The ‘Golden Arches’ are going green in South America
McDonald’s has taken the lead in organic restaurants in Latin America with the construction of three “green buildings” on their premises in Brazil, Costa Rica and Argentina. In this sense, it seems difficult to relate fast food restaurants with eco-friendly as they are based on consumer products which are a concept that typically does not agree with the ideas of recycling. However, during the last five years, Arcos Dorados, licensee of McDonald’s restaurants in Latin America, has become a pioneer in organic fast food restaurants.
This concept is not new to McDonald’s, which already has two restaurants of this kind in the US and several others in Europe. But for Latin Americans, 2008 heralded the first of these restaurants in São Paulo, and now two more have been opened in Costa Rica and Argentina.
They call themselves “sustainable restaurants” and are a combination of design, materials recycling and clean energy. All three restaurants have a rainwater harvesting tank that collects rainwater and sends it to a natural filter to be reused in toilets, the irrigation of green areas and the cleaning of parking lots. The result, in comparison with other restaurants, it is a savings of 40% water.
Moreover, these buildings have intelligent lighting control, which is activated by outdoor lighting conditions -as well as air conditioning and high efficiency heating.
Similarly, there are different methods of generating energy, like solar panels, saving 14% of electricity within the premises. The restaurant located in Pilar, Argentina, even has a 30m high wind turbine that is able to power the parking lot lighting.
In addition to the above technology, facilities are equipped with high-grade insulation in ceilings and walls, thus avoiding considerable heat loss. Moreover, the restaurants incorporate a 3M film on windows for solar filtering, avoiding overheating in areas close to the glass exterior. As large windows are characteristic of these establishments and are also useful in creating a sense of connection to the outdoor environment, customers and McDonald’s consider them important features.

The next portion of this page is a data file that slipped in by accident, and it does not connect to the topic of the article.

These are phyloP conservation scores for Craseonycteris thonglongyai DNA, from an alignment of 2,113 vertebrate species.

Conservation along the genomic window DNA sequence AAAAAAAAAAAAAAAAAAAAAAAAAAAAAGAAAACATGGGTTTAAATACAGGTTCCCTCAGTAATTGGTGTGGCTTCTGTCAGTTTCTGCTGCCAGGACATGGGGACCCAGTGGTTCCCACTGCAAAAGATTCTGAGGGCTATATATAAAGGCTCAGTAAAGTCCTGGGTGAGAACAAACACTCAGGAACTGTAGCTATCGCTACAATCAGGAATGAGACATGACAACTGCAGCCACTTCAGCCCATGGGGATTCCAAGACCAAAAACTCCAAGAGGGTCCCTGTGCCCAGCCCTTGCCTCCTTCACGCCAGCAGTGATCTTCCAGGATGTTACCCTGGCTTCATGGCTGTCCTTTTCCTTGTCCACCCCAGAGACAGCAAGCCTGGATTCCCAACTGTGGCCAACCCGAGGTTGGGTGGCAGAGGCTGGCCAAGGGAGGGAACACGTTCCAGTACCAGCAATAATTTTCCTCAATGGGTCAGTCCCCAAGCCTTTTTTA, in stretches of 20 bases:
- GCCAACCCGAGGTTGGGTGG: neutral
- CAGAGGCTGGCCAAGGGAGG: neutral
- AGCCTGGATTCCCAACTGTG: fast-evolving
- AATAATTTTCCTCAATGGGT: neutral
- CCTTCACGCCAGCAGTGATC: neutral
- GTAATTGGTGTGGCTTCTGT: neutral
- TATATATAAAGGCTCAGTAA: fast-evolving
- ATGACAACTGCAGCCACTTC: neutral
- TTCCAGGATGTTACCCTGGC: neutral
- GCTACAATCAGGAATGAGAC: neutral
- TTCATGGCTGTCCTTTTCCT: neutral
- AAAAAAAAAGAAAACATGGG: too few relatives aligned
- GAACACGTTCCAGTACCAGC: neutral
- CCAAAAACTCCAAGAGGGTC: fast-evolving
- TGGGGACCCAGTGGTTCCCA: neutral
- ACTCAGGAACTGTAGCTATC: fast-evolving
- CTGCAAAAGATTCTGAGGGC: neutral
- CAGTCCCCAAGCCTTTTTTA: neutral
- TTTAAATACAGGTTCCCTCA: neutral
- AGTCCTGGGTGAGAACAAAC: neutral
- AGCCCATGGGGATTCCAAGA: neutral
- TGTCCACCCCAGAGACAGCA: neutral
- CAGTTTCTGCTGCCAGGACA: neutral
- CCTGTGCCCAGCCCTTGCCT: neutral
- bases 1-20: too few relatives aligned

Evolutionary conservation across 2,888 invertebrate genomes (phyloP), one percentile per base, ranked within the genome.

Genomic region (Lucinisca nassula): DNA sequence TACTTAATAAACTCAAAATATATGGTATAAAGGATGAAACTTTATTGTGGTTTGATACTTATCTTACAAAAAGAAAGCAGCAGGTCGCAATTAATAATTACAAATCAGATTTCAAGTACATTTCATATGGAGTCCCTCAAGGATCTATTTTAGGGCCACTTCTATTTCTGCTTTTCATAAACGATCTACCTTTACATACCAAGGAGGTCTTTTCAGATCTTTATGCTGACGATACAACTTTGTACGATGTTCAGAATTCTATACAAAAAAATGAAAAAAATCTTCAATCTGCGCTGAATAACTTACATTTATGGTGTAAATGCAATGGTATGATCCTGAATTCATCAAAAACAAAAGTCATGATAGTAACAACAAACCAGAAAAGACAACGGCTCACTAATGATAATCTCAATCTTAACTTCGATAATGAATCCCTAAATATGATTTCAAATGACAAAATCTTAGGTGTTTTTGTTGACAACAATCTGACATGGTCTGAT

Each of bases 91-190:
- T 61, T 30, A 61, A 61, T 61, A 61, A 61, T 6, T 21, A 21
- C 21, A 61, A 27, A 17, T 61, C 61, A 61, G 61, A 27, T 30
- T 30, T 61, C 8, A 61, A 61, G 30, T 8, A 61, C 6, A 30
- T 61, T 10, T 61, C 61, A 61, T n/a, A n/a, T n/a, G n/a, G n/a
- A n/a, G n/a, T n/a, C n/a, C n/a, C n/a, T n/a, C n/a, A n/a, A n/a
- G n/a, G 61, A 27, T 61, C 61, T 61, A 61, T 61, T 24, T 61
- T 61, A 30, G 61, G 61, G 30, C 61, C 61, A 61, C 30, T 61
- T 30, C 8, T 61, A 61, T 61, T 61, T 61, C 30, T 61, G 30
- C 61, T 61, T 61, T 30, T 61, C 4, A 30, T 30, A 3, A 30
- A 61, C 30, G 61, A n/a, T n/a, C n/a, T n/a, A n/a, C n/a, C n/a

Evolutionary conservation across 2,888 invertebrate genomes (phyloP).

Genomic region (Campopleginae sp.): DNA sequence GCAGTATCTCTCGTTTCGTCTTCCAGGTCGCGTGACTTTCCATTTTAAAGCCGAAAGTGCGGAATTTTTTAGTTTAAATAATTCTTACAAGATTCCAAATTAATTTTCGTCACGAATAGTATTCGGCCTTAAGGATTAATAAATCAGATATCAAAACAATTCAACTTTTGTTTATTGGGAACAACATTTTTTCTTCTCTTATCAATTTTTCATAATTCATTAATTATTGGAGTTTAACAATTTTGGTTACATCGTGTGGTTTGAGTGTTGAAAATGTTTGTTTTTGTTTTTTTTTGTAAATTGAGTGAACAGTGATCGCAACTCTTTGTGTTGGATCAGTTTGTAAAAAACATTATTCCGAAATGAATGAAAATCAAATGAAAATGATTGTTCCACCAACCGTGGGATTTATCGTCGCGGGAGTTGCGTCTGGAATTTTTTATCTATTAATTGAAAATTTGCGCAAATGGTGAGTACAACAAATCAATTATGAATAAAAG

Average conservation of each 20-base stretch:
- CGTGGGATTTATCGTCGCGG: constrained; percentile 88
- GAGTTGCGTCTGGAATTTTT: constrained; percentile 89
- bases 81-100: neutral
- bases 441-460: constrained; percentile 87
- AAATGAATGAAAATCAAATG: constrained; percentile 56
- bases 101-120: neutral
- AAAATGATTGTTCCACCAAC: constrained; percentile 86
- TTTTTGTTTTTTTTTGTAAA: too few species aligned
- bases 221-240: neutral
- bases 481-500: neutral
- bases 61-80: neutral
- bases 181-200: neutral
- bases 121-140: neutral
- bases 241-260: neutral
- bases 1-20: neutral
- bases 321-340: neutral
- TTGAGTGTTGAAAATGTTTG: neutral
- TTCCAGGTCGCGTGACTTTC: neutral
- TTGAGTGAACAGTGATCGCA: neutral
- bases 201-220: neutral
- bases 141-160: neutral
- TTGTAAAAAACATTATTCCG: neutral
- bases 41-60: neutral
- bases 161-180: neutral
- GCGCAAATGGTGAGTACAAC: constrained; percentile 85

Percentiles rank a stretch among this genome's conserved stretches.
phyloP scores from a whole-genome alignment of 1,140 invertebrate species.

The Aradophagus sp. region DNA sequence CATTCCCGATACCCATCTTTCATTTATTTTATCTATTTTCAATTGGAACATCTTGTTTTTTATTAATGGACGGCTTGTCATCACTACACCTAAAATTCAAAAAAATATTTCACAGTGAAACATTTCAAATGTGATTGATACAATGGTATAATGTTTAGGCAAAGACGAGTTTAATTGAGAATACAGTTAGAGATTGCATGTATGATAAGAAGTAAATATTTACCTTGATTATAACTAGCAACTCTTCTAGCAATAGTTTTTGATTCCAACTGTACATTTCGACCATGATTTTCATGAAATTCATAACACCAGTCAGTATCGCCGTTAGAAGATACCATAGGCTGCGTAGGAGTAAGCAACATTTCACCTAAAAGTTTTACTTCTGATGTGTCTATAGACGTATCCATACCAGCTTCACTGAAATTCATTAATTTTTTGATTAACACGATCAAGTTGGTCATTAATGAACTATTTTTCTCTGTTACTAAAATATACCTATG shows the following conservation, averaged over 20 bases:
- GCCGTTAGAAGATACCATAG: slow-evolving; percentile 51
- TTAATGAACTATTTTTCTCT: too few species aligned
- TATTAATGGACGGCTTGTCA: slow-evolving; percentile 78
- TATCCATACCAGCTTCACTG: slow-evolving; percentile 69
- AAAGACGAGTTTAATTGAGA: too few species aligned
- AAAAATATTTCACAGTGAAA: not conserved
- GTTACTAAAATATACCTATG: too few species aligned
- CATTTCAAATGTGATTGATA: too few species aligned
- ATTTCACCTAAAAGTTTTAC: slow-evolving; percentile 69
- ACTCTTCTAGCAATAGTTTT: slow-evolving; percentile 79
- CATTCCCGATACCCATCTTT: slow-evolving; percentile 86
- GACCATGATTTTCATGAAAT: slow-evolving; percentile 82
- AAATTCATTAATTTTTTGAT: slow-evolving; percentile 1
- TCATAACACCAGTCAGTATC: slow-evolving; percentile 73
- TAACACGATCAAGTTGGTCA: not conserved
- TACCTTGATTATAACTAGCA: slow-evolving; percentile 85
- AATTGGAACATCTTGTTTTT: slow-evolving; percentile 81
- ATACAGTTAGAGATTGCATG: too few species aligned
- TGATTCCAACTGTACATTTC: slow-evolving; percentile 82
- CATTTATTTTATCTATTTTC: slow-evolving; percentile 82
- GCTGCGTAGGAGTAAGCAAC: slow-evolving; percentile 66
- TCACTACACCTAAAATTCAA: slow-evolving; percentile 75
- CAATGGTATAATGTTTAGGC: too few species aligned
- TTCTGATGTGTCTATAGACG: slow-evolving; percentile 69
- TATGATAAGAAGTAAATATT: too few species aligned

The concept is also accompanied by an environmental awareness campaign, present in the decor, linens, pictures and pamphlets within establishments, whose role is to encourage people with responsibility for the environment.
These restaurants have been built to achieve the Leadership in Energy and Environmental Design (LEED) certification, which includes the incorporation of sustainable practices and technologies in the construction and operation of their buildings. The certification even goes so far as to certify all the building materials used are highly monitored to ensure they do not affect the environment and contain recycled material.
“The restaurant is organic from site selection, display of its concept, design, to its architecture and construction,” said Tatiana Rodriguez, civil engineer and architect who is also development manager of McDonald’s Costa Rica.
This is indeed a global concept, which unites architecture technology with ecology to achieve the establishment of spaces that preserve the environment while educating. Now served hot in Latin America.
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